Last night I went to see Hysteria at the Oxford Playhouse, written and directed by Terry Johnson. It was a slightly odd mixture of farce and serious drama about the origins of trauma in childhood abuse. Possibly without the farcical elements, it might have been harder to watch, because more painful. It was a good counterpoint to the film A Dangerous Method, about Jung, Spielrein and Freud. Anthony Sher was brilliant as Freud (better than Viggo Mortensen by quite a long chalk). The play hinged around a case history where Freud had initially concluded that the patient had been abused as a child, and then changed his mind when it became apparent to him that most of the upper echelons of Viennese society were child-molesters. I seem to remember something along those lines in the history of psychoanalysis. Dalí also made an appearance and there was a bit when the whole set turned into a Dalí painting, including a melting clock (I don't know how they did that, but it was very clever). So, all in all, a brilliant production, very thought-provoking.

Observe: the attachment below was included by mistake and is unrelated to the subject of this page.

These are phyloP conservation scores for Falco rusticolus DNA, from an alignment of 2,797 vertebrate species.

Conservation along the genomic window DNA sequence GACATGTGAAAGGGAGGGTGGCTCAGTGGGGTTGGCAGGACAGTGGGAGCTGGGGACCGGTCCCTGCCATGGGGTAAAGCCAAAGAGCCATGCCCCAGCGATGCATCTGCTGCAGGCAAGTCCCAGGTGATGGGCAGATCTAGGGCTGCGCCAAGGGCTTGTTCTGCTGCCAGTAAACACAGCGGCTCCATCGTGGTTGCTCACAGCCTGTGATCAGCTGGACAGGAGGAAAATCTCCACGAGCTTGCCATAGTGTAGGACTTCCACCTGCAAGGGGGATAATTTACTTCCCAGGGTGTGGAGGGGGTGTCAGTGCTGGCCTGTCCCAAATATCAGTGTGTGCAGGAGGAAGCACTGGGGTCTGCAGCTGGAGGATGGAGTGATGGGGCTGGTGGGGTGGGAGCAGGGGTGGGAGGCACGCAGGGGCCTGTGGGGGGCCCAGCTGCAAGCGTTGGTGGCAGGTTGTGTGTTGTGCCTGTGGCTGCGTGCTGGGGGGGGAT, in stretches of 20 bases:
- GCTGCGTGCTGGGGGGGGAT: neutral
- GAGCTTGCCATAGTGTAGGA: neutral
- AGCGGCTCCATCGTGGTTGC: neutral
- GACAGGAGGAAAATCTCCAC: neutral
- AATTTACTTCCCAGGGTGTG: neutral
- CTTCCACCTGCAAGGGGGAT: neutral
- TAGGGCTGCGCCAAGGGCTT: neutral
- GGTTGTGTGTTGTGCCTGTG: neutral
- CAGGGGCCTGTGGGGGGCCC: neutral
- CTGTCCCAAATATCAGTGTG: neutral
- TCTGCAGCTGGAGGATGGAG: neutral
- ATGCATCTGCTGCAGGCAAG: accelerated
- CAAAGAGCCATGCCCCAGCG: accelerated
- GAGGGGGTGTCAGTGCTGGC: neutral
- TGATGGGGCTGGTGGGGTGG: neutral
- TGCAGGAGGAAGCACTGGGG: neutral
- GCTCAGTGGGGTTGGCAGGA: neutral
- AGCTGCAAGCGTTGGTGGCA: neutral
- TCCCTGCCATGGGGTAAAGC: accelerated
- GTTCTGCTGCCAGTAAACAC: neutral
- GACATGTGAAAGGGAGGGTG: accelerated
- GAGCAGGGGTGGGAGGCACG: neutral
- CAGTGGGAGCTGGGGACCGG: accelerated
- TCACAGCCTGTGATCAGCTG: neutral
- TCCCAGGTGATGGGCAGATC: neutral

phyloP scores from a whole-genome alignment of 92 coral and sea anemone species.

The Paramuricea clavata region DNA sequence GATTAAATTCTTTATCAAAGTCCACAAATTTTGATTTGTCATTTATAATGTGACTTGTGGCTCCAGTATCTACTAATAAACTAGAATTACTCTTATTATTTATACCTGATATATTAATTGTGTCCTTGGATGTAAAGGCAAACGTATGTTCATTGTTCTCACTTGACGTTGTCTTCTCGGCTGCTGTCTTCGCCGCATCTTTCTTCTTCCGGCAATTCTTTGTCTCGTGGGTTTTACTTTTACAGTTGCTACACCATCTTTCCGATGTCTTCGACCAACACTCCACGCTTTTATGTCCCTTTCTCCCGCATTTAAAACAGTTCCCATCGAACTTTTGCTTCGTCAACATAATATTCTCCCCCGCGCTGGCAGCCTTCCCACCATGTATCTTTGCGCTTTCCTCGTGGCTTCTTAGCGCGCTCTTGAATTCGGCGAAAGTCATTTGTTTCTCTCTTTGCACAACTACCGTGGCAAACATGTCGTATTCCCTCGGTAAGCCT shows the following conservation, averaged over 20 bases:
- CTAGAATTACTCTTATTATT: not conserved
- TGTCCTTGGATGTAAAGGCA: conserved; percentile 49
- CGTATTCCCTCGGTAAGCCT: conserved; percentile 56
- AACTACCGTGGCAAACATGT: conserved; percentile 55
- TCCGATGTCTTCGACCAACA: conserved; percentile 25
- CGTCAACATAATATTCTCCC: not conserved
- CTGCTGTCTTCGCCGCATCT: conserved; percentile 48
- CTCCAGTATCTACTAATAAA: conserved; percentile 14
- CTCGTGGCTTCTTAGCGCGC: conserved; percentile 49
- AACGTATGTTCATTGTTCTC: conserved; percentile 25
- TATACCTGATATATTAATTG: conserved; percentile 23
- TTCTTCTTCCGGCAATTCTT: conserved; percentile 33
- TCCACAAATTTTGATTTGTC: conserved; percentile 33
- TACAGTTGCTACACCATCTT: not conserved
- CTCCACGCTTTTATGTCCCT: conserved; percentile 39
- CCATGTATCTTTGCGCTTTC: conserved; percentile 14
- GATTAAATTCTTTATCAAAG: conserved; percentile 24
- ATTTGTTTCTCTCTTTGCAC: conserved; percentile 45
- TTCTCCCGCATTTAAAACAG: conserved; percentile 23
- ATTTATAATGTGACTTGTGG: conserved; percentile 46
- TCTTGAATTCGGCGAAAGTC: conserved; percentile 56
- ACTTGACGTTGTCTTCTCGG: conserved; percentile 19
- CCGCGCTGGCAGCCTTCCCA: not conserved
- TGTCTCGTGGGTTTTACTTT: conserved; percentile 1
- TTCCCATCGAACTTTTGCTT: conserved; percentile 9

Last week, I went to see A Midsummer Night's Dream in the gardens of Wadham College, performed by the Oxford Shakespeare Company. It was an utterly, utterly brilliant and magical performance. A really beautiful production. The actors were very physical in their performance, they put life into the lines, the costumes were great, the space was magical, the lighting was magical. I thought the extra bridging dialogue that they had inserted was a little unnecessary, but funny all the same.
Both plays dealt with reality not being quite what it seems, but in very different ways.